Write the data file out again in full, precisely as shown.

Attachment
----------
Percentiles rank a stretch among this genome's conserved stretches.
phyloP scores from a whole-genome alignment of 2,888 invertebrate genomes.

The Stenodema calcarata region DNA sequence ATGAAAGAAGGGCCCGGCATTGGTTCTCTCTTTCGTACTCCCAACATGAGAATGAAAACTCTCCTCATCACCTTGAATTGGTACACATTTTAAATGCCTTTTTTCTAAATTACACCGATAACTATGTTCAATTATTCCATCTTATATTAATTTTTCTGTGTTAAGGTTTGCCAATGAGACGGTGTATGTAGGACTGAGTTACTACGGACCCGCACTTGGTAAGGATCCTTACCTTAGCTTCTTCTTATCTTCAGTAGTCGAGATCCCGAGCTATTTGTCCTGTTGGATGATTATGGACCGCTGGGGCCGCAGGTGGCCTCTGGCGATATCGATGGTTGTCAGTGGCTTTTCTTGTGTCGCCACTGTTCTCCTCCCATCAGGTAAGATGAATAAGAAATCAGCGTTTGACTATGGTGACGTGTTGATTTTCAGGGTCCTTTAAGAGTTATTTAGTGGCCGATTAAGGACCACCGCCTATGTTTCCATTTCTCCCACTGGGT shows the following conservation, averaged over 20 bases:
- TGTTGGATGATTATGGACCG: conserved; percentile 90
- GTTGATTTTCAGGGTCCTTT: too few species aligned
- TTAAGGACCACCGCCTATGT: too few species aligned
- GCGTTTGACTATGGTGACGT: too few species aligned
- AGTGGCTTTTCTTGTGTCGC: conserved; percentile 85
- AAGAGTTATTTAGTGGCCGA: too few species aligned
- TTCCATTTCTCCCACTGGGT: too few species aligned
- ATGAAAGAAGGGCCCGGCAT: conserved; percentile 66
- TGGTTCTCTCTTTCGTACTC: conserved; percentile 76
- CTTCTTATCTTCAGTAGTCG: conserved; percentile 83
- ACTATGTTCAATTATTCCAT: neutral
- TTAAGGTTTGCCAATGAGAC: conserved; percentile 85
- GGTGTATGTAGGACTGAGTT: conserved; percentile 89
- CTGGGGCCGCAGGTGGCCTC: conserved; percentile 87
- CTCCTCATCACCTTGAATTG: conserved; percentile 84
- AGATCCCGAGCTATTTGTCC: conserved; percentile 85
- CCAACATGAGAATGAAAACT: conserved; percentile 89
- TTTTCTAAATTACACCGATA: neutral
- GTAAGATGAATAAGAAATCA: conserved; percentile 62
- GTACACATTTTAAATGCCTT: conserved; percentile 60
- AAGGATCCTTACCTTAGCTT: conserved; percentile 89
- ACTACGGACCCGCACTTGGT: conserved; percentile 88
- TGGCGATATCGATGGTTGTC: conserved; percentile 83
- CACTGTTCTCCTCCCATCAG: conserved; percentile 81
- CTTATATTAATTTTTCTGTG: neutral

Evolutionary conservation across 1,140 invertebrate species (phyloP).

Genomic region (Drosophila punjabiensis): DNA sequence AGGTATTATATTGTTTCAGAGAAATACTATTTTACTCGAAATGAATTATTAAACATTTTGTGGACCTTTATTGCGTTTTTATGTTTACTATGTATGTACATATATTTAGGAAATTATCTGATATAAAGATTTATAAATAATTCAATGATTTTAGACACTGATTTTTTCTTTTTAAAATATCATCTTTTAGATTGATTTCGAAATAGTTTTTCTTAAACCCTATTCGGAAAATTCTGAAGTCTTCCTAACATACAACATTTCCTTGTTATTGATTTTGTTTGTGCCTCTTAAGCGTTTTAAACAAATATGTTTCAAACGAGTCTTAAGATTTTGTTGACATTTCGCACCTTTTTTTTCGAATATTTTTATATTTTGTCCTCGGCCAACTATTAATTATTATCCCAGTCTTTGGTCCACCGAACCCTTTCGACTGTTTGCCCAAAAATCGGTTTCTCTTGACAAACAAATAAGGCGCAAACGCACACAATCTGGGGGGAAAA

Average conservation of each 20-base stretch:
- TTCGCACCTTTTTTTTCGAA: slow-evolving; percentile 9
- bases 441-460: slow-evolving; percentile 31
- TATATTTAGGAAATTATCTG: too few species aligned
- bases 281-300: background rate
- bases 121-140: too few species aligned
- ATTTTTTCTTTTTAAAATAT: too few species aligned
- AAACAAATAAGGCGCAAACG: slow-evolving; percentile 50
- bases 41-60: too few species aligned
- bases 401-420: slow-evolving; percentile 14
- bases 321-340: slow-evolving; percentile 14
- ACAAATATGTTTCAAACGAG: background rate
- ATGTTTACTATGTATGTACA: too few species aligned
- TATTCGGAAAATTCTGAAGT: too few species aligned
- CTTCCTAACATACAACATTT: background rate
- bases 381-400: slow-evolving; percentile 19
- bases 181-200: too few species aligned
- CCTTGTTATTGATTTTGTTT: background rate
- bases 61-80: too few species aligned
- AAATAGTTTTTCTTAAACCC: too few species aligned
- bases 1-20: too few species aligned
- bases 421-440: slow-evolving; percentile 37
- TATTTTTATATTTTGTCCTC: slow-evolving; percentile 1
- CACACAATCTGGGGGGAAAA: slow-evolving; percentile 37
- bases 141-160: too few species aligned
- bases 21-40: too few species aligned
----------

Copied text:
Percentiles rank a stretch among this genome's conserved stretches.
phyloP scores from a whole-genome alignment of 2,888 invertebrate genomes.

The Stenodema calcarata region DNA sequence ATGAAAGAAGGGCCCGGCATTGGTTCTCTCTTTCGTACTCCCAACATGAGAATGAAAACTCTCCTCATCACCTTGAATTGGTACACATTTTAAATGCCTTTTTTCTAAATTACACCGATAACTATGTTCAATTATTCCATCTTATATTAATTTTTCTGTGTTAAGGTTTGCCAATGAGACGGTGTATGTAGGACTGAGTTACTACGGACCCGCACTTGGTAAGGATCCTTACCTTAGCTTCTTCTTATCTTCAGTAGTCGAGATCCCGAGCTATTTGTCCTGTTGGATGATTATGGACCGCTGGGGCCGCAGGTGGCCTCTGGCGATATCGATGGTTGTCAGTGGCTTTTCTTGTGTCGCCACTGTTCTCCTCCCATCAGGTAAGATGAATAAGAAATCAGCGTTTGACTATGGTGACGTGTTGATTTTCAGGGTCCTTTAAGAGTTATTTAGTGGCCGATTAAGGACCACCGCCTATGTTTCCATTTCTCCCACTGGGT shows the following conservation, averaged over 20 bases:
- TGTTGGATGATTATGGACCG: conserved; percentile 90
- GTTGATTTTCAGGGTCCTTT: too few species aligned
- TTAAGGACCACCGCCTATGT: too few species aligned
- GCGTTTGACTATGGTGACGT: too few species aligned
- AGTGGCTTTTCTTGTGTCGC: conserved; percentile 85
- AAGAGTTATTTAGTGGCCGA: too few species aligned
- TTCCATTTCTCCCACTGGGT: too few species aligned
- ATGAAAGAAGGGCCCGGCAT: conserved; percentile 66
- TGGTTCTCTCTTTCGTACTC: conserved; percentile 76
- CTTCTTATCTTCAGTAGTCG: conserved; percentile 83
- ACTATGTTCAATTATTCCAT: neutral
- TTAAGGTTTGCCAATGAGAC: conserved; percentile 85
- GGTGTATGTAGGACTGAGTT: conserved; percentile 89
- CTGGGGCCGCAGGTGGCCTC: conserved; percentile 87
- CTCCTCATCACCTTGAATTG: conserved; percentile 84
- AGATCCCGAGCTATTTGTCC: conserved; percentile 85
- CCAACATGAGAATGAAAACT: conserved; percentile 89
- TTTTCTAAATTACACCGATA: neutral
- GTAAGATGAATAAGAAATCA: conserved; percentile 62
- GTACACATTTTAAATGCCTT: conserved; percentile 60
- AAGGATCCTTACCTTAGCTT: conserved; percentile 89
- ACTACGGACCCGCACTTGGT: conserved; percentile 88
- TGGCGATATCGATGGTTGTC: conserved; percentile 83
- CACTGTTCTCCTCCCATCAG: conserved; percentile 81
- CTTATATTAATTTTTCTGTG: neutral

Evolutionary conservation across 1,140 invertebrate species (phyloP).

Genomic region (Drosophila punjabiensis): DNA sequence AGGTATTATATTGTTTCAGAGAAATACTATTTTACTCGAAATGAATTATTAAACATTTTGTGGACCTTTATTGCGTTTTTATGTTTACTATGTATGTACATATATTTAGGAAATTATCTGATATAAAGATTTATAAATAATTCAATGATTTTAGACACTGATTTTTTCTTTTTAAAATATCATCTTTTAGATTGATTTCGAAATAGTTTTTCTTAAACCCTATTCGGAAAATTCTGAAGTCTTCCTAACATACAACATTTCCTTGTTATTGATTTTGTTTGTGCCTCTTAAGCGTTTTAAACAAATATGTTTCAAACGAGTCTTAAGATTTTGTTGACATTTCGCACCTTTTTTTTCGAATATTTTTATATTTTGTCCTCGGCCAACTATTAATTATTATCCCAGTCTTTGGTCCACCGAACCCTTTCGACTGTTTGCCCAAAAATCGGTTTCTCTTGACAAACAAATAAGGCGCAAACGCACACAATCTGGGGGGAAAA

Average conservation of each 20-base stretch:
- TTCGCACCTTTTTTTTCGAA: slow-evolving; percentile 9
- bases 441-460: slow-evolving; percentile 31
- TATATTTAGGAAATTATCTG: too few species aligned
- bases 281-300: background rate
- bases 121-140: too few species aligned
- ATTTTTTCTTTTTAAAATAT: too few species aligned
- AAACAAATAAGGCGCAAACG: slow-evolving; percentile 50
- bases 41-60: too few species aligned
- bases 401-420: slow-evolving; percentile 14
- bases 321-340: slow-evolving; percentile 14
- ACAAATATGTTTCAAACGAG: background rate
- ATGTTTACTATGTATGTACA: too few species aligned
- TATTCGGAAAATTCTGAAGT: too few species aligned
- CTTCCTAACATACAACATTT: background rate
- bases 381-400: slow-evolving; percentile 19
- bases 181-200: too few species aligned
- CCTTGTTATTGATTTTGTTT: background rate
- bases 61-80: too few species aligned
- AAATAGTTTTTCTTAAACCC: too few species aligned
- bases 1-20: too few species aligned
- bases 421-440: slow-evolving; percentile 37
- TATTTTTATATTTTGTCCTC: slow-evolving; percentile 1
- CACACAATCTGGGGGGAAAA: slow-evolving; percentile 37
- bases 141-160: too few species aligned
- bases 21-40: too few species aligned